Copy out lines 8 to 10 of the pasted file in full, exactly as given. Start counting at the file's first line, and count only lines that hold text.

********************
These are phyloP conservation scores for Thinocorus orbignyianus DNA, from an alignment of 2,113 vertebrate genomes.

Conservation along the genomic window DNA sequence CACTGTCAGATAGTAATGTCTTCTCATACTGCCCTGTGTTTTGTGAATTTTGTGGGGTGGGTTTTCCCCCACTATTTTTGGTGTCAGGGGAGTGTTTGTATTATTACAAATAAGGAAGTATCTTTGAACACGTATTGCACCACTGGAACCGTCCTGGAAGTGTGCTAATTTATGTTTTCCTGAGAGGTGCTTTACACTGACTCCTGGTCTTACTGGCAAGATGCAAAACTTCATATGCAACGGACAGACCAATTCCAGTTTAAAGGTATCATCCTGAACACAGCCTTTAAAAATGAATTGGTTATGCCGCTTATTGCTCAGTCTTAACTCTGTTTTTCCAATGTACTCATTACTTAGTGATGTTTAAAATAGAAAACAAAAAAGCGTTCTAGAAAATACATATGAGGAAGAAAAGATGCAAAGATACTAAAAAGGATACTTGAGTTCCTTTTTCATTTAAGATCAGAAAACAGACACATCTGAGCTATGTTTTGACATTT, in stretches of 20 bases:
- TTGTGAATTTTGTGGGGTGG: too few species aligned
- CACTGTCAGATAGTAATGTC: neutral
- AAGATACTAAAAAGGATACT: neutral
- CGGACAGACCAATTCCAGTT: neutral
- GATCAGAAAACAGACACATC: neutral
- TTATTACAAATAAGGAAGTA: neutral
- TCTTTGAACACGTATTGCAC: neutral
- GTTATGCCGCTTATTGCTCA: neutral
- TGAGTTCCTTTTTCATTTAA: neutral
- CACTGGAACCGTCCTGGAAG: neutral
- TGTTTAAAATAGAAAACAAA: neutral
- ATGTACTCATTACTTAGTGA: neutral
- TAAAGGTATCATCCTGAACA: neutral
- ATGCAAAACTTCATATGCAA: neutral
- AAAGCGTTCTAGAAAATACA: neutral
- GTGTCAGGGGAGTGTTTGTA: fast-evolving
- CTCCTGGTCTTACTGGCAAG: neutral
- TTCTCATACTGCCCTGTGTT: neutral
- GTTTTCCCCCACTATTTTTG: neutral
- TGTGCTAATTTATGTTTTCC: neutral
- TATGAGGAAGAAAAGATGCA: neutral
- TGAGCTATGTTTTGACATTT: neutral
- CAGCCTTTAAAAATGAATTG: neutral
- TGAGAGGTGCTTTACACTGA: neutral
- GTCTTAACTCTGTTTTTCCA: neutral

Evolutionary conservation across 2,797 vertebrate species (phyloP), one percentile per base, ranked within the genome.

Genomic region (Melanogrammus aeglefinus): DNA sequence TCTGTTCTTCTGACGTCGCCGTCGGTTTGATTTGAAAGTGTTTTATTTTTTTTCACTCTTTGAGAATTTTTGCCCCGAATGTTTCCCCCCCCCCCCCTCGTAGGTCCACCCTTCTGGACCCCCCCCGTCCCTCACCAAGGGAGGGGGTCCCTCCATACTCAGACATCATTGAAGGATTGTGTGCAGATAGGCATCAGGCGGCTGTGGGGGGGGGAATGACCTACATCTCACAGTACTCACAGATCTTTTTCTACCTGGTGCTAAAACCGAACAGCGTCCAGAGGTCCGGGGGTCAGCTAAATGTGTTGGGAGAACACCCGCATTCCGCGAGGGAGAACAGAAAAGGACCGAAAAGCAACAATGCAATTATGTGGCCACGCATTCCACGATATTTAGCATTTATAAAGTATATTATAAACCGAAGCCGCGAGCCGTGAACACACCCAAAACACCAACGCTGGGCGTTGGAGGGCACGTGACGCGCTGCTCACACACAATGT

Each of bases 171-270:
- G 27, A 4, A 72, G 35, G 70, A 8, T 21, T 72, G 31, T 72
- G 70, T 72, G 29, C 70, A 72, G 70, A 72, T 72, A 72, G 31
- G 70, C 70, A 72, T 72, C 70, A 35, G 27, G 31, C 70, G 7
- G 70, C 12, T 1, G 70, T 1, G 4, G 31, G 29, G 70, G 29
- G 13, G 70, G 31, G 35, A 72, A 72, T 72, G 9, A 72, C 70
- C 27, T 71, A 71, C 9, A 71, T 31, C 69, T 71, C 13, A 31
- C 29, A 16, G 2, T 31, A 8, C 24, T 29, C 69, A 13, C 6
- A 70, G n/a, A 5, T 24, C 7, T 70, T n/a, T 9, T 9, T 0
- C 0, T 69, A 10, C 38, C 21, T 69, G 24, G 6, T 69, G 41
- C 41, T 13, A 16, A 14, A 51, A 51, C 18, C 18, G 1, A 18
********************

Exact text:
- TTATTACAAATAAGGAAGTA: neutral
- TCTTTGAACACGTATTGCAC: neutral
- GTTATGCCGCTTATTGCTCA: neutral